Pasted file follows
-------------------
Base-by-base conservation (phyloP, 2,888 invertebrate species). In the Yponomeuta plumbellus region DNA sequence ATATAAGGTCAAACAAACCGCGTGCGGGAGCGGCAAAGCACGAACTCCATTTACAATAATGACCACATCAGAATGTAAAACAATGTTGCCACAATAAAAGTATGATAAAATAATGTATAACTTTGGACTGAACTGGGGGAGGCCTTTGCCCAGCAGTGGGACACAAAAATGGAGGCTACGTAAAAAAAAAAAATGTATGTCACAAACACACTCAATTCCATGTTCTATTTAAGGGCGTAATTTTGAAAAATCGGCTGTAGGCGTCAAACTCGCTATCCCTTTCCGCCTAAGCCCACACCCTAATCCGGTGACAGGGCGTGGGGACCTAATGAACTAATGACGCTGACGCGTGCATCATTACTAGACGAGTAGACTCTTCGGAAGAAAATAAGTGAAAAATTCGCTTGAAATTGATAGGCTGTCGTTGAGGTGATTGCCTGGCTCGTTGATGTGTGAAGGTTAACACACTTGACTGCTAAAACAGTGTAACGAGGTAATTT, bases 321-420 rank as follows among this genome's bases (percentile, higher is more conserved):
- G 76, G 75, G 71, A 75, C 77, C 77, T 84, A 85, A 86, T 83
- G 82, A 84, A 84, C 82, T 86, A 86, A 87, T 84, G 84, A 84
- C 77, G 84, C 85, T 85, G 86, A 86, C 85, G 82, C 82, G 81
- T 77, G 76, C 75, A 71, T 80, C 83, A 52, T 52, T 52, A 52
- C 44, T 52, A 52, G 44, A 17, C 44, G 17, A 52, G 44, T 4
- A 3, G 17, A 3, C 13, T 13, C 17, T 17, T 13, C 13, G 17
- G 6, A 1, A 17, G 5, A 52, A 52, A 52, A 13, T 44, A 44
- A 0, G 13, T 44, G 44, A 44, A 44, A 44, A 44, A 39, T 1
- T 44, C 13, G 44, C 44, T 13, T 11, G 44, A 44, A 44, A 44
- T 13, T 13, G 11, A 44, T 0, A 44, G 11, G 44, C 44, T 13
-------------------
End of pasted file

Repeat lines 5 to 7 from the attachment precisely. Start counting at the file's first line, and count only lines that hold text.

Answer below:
- T 77, G 76, C 75, A 71, T 80, C 83, A 52, T 52, T 52, A 52
- C 44, T 52, A 52, G 44, A 17, C 44, G 17, A 52, G 44, T 4
- A 3, G 17, A 3, C 13, T 13, C 17, T 17, T 13, C 13, G 17